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An article by S. Fan and others in Science 282 (1998), 442-446 on the uptake of CO2 by the terrestrial biosphere is discussed. The article's suggestion that North America provides a large CO2 sink has been used to support arguemnts that the USA need not participate in greenhouse gas (GHG) burden sharing. This short paper suggests methodological problems with the Fan et al's research, particularly with regard to the "inverse" model employed. This might be described as similar to forensic detective work, or even the game of 'Cluedo', where deductions are made without all the information being available. This leads inevitably to indeterminacy in the findings (acknowledged in the last paragraph of the article) which should preclude the use of their data in policy-making for GHG burden-sharing. Fan el al do corroborate the suggestion made previously of a significant CO2 sink in North America. However, whilst the research data can be used validly to make qualitative judgments, the inverse techniques of the researchers produces strong, intrinsic and insurmountable limitations to the data being used as a reliable, independent, quantitative estimate.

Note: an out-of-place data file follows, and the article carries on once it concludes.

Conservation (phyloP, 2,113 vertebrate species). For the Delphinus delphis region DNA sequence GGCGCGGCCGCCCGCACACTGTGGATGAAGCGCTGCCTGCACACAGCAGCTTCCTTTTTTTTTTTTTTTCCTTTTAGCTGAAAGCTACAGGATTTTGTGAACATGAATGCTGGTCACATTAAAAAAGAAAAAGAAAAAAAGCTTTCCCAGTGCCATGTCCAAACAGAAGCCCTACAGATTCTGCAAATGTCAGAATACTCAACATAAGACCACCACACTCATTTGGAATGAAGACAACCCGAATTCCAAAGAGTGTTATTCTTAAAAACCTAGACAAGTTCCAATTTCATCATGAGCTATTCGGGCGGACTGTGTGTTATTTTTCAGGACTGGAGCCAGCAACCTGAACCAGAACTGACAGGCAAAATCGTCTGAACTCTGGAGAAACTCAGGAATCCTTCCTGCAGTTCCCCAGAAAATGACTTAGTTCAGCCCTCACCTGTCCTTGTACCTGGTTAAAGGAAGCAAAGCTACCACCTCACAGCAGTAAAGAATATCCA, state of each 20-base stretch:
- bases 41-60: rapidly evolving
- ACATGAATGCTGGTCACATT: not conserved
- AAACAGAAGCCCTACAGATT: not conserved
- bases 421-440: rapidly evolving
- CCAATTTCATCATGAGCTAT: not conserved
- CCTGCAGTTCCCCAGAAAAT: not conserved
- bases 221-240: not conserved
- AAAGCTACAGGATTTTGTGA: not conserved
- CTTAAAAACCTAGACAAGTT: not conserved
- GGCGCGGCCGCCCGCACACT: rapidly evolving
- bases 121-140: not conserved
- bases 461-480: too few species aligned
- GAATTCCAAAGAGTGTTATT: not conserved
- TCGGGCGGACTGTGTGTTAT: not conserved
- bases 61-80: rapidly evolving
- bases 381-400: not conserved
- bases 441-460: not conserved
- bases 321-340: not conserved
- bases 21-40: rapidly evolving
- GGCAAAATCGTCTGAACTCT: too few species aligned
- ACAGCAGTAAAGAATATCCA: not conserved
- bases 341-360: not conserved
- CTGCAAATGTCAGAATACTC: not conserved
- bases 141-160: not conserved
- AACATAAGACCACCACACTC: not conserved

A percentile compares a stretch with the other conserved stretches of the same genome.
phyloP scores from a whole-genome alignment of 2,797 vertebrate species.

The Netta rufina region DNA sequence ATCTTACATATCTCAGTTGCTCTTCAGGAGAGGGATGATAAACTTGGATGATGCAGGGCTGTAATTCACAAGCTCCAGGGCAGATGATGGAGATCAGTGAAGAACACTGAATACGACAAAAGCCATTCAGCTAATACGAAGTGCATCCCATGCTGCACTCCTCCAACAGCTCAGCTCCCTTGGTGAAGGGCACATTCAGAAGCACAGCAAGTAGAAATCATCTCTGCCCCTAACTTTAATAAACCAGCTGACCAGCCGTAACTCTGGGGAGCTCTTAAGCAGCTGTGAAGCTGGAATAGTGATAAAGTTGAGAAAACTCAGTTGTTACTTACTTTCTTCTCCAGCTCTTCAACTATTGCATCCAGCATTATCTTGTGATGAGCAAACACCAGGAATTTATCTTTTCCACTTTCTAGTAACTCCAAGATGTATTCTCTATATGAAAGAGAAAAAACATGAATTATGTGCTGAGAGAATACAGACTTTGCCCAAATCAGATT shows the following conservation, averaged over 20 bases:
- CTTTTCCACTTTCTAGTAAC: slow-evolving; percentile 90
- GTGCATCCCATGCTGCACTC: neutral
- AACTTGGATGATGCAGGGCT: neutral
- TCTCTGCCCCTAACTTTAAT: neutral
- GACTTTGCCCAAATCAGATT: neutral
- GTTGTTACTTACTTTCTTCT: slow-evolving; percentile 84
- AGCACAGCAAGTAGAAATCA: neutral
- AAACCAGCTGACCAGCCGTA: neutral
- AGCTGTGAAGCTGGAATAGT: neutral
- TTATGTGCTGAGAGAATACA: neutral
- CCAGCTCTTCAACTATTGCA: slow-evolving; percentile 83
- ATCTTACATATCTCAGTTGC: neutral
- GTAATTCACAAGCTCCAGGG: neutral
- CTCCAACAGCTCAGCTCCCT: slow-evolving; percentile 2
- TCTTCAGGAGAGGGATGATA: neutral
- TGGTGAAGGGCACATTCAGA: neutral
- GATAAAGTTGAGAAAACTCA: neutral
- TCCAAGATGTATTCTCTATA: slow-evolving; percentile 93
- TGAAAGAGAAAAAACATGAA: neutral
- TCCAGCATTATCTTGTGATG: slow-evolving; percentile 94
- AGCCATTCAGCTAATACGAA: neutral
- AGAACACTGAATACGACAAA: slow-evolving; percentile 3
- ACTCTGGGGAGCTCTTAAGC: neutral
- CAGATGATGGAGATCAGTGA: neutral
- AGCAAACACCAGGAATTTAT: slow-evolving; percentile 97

Additional information

Authors: MARTIN P, ISIS, JRC Ispra (IT)
Bibliographic Reference: Article: Nature 1998
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